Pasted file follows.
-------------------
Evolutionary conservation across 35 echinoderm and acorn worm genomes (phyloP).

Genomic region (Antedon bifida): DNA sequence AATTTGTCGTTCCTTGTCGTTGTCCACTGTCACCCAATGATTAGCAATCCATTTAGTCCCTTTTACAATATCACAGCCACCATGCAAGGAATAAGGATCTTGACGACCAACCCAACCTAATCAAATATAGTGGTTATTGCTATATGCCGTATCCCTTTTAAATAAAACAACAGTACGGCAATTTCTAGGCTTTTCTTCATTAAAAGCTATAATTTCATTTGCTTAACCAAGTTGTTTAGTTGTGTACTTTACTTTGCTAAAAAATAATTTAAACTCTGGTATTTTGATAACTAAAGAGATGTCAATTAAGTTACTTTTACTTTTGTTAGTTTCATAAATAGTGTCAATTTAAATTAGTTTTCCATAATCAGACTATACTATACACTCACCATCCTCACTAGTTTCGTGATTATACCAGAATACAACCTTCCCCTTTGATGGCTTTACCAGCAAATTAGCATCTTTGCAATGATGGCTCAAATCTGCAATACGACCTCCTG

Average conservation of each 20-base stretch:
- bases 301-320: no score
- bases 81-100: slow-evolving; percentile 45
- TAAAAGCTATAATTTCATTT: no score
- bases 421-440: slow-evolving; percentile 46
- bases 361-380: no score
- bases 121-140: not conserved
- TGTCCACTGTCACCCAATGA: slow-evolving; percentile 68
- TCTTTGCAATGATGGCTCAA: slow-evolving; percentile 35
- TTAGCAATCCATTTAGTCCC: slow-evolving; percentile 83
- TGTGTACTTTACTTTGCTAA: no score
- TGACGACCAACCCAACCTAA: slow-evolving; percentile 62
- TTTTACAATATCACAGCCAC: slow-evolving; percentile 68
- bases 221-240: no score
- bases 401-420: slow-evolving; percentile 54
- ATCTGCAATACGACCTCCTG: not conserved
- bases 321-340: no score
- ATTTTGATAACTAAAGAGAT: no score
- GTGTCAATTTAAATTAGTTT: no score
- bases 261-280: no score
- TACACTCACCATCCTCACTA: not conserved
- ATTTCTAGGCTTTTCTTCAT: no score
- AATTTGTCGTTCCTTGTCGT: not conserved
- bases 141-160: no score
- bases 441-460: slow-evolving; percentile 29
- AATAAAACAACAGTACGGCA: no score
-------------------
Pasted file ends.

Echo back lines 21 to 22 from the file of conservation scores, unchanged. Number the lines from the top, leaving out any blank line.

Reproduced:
- GTGTCAATTTAAATTAGTTT: no score
- bases 261-280: no score